“We’re all facing the same questions”Article
At a recent international museum conference in Rio de Janeiro, participants discussed some very topical issues: the future of collecting institutions, changing global networks and the importance of cultural exchange. The event was attended by Tina Brüderlin, head of the Ethnologisches Museum, and Barbara Göbel, director of the Ibero-Amerikanisches Institut.
As the National Museum of Brazil continues to rebuild following the catastrophic fire there in 2018, the two of you recently took part in an international museum conference organized by the German Foreign Office, the Goethe Institute and the Museu Nacional in Rio de Janeiro. What was the conference about, and what was your role?
Barbara Göbel (BG): The conference was initially meant to expand cooperation between German collecting institutions and the Museu Nacional of the Universidade Federal do Rio de Janeiro. It was part of an aid package offered to the museum by the German Foreign Office soon after the devastating fire, comprising financial assistance for recovery measures and reconstruction. But the scope of the conference ended up going far beyond the Museu Nacional and Brazil, because the focus had expanded to include networks in Latin America generally. On the German side, the local organizer was the Goethe Institute in Rio de Janeiro. From the very beginning, I took part in the planning on behalf of the Ibero-Amerikanisches Institut (Ibero-American Institute), because we have had contacts with the Museu Nacional for a long time, and those have intensified in recent years with the cooperative projects run by the IAI and the Ethnologisches Museum (Ethnological Museum) (EM/SMB). It was important for me to participate for another reason, however, which is that in these times of crisis in Germany, regions such as Latin America and the Caribbean tend to get lost from view. And in that context, it is always important for a bridging institution like the IAI to make it clear how important, diverse, and close the cultural and academic relations are between Germany and Brazil, and with Latin America and the Caribbean generally. Besides that, I personally was very upset by the fire in 2018 because, like Tina Brüderlin, I first got to know the museum as a child. So I have personal memories connected with the Museu Nacional, and I know from personal experience how important it is to other countries in the region.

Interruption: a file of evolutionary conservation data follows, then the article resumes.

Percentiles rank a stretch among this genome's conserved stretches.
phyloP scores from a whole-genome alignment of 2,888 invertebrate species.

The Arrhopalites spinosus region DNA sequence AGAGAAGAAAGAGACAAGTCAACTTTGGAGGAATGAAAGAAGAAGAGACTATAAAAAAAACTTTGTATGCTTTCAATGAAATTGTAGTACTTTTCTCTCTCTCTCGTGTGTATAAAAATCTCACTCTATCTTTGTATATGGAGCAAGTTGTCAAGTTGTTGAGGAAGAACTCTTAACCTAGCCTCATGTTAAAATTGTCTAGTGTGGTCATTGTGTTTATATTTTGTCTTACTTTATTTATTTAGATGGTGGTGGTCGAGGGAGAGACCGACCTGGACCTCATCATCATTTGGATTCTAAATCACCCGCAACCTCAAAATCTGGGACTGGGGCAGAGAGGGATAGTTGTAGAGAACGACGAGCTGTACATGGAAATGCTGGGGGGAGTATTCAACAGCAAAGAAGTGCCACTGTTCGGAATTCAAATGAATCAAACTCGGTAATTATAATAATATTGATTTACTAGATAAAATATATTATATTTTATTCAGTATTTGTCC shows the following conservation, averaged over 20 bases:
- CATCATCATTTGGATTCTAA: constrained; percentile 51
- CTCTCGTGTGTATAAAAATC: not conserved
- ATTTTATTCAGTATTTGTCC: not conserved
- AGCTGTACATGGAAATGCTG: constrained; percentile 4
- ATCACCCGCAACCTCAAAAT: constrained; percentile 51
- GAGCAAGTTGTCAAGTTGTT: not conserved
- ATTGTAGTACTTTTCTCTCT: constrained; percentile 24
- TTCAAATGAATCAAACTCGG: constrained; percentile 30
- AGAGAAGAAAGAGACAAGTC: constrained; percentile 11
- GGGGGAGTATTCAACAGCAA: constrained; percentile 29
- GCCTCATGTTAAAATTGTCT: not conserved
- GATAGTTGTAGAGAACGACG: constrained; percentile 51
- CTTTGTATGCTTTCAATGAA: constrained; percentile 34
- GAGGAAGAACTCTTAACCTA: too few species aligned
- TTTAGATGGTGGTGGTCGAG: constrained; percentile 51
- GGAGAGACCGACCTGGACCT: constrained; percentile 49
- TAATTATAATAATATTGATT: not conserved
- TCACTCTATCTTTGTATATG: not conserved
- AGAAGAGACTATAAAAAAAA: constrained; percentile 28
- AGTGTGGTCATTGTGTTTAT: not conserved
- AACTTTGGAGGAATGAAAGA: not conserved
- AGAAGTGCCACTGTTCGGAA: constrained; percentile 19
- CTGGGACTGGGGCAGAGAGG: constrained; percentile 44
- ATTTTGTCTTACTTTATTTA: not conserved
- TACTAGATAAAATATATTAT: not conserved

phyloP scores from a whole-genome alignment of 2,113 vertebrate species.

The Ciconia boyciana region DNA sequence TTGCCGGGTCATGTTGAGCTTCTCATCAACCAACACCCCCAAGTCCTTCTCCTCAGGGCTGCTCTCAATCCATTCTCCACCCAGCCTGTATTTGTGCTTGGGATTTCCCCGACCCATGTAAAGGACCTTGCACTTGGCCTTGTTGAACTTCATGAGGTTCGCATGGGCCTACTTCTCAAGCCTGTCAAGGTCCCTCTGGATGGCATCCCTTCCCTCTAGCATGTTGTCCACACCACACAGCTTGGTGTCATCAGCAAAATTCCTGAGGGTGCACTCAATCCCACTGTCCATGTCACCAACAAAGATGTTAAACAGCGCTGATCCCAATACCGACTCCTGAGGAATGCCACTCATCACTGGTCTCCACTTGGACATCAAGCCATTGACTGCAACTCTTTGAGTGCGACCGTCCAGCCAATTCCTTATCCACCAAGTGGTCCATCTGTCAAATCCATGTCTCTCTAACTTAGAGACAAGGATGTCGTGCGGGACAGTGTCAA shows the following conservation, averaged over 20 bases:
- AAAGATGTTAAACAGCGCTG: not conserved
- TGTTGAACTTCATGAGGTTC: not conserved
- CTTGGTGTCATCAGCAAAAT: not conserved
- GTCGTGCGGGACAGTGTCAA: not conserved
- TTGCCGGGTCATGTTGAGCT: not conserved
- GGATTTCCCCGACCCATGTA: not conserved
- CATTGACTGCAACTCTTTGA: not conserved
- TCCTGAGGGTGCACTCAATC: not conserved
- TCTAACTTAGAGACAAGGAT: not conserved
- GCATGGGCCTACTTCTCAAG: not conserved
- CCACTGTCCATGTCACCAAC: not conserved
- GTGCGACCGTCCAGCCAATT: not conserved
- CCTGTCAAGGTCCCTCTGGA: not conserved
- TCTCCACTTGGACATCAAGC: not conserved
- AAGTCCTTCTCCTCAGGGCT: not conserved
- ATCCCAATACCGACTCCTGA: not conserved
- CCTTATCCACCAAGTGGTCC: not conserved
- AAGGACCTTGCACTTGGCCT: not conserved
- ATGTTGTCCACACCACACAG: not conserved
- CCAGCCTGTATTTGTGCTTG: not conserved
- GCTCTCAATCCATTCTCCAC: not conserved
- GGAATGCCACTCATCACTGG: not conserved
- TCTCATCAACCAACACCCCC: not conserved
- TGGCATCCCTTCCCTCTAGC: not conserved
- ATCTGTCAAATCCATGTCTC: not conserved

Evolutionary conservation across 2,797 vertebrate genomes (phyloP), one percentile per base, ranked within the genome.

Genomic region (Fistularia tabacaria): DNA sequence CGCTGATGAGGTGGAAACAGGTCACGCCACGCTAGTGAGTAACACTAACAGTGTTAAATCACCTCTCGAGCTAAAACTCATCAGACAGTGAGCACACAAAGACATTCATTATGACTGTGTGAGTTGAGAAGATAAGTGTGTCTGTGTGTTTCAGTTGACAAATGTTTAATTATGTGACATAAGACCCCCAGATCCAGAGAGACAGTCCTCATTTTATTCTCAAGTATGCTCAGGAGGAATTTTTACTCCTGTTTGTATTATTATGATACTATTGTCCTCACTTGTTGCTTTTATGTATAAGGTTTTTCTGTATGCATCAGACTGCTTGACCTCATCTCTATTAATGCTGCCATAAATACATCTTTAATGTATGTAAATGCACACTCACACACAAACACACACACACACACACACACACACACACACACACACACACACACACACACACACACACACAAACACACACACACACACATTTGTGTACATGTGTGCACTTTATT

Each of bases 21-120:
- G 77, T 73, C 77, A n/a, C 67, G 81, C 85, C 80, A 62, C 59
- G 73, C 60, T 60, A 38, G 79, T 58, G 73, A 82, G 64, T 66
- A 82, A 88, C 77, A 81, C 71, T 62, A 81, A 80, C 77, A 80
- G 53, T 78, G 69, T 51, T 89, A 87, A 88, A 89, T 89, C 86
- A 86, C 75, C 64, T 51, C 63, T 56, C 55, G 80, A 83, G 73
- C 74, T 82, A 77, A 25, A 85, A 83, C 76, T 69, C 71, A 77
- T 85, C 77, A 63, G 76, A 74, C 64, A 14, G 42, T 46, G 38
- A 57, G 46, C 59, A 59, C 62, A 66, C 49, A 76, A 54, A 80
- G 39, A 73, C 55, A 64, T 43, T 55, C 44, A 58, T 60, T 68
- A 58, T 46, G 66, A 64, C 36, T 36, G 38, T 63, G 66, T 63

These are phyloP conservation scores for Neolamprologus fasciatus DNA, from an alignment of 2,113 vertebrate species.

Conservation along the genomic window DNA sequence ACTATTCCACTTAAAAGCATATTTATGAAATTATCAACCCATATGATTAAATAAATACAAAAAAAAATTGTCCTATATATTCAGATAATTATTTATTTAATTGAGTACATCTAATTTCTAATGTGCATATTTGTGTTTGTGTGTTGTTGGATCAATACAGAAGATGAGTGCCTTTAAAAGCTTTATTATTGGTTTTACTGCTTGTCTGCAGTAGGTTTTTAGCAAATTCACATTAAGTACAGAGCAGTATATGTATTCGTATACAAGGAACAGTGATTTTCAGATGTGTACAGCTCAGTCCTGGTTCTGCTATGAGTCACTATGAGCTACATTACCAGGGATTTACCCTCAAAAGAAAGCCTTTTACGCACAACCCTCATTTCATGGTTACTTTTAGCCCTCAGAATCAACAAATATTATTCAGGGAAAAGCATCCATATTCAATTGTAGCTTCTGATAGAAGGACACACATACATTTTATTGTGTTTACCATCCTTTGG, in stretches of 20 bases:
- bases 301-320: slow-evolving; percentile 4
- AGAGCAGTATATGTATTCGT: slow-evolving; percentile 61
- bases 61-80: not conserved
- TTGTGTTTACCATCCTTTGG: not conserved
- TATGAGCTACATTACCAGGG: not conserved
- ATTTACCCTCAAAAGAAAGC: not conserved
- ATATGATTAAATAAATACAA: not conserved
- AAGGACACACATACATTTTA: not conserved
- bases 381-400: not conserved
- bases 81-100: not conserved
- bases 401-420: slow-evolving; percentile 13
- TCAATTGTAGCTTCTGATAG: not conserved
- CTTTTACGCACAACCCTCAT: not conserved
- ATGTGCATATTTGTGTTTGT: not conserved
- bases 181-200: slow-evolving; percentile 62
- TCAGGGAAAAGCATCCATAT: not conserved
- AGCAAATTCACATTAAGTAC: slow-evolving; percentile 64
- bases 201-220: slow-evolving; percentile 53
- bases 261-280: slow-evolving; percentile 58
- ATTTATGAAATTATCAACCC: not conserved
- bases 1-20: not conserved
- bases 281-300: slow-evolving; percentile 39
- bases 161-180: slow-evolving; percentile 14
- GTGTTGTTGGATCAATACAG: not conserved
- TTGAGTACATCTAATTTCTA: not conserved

Museu Nacional in Rio de Janeiro. Foto: CC BY-SA 3.0
Tina Brüderlin (TB): As the new director of the Ethnologisches Museum, I was invited by the Foreign Office and the Goethe Institute to take part in the conference and the discussions with the Museu Nacional as a representative of the Ethnologisches Museum – an invitation that I was happy to accept. The Ethnologisches Museum has been working with the Museu Nacional for many years now, and after the fire in 2018, we helped and provided support together with the Foreign Office. But I wasn’t alone, of course – my colleague Lena Steffens from the Ethnologisches Museum was there too. She presented a collaborative research project with the Museu Nacional that focuses on the historical collections of the Ethnologisches Museum from the Amazon region. That has been running for several years now. The project has to do with historical connections and networks among the institutions and with the importance of historical collections, especially their importance in the present day for representatives of the societies of origin. Andrea Scholz, too, was took part in the conference – at least virtually – along with her project partner Thiago da Costa Oliviera, and together with Barbara Göbel she presented their joint project.
Both of you are very deeply involved in Latin American subjects – did the conference produce any new insights for you? What did you take away from it?
TB: For me, the conference called to mind once again the fact that the many and varied discussions about what a museum can or should do, and what the future of historically evolved collections could look like, are actually part of a global discussion. These questions occupy us here in Berlin or Germany, but it isn’t just us; they affect all countries and communities. In this context, it was very exciting to see how people are thinking about the Museu Nacional at the moment, which lost more than 80 percent of its collections in the fire and is now to be rebuilt in a few years. How can we rethink what a museum is; how are museum professionals in Brazil working with the local communities? It was very refreshing to get away from the European debates for a while, and as someone who is half Brazilian, I naturally have a keen personal interest in the perspectives of our colleagues from Latin America.
In relation to the conference, there are actually two issues that arise: one is the question about the role of museums, which is evidently something that currently preoccupies many institutions around the world. The other is the question of how we treat one another in a global setting, the so-called “Global North” and the “Global South.” Do you consider these questions to be directly related, or are they actually two separate issues?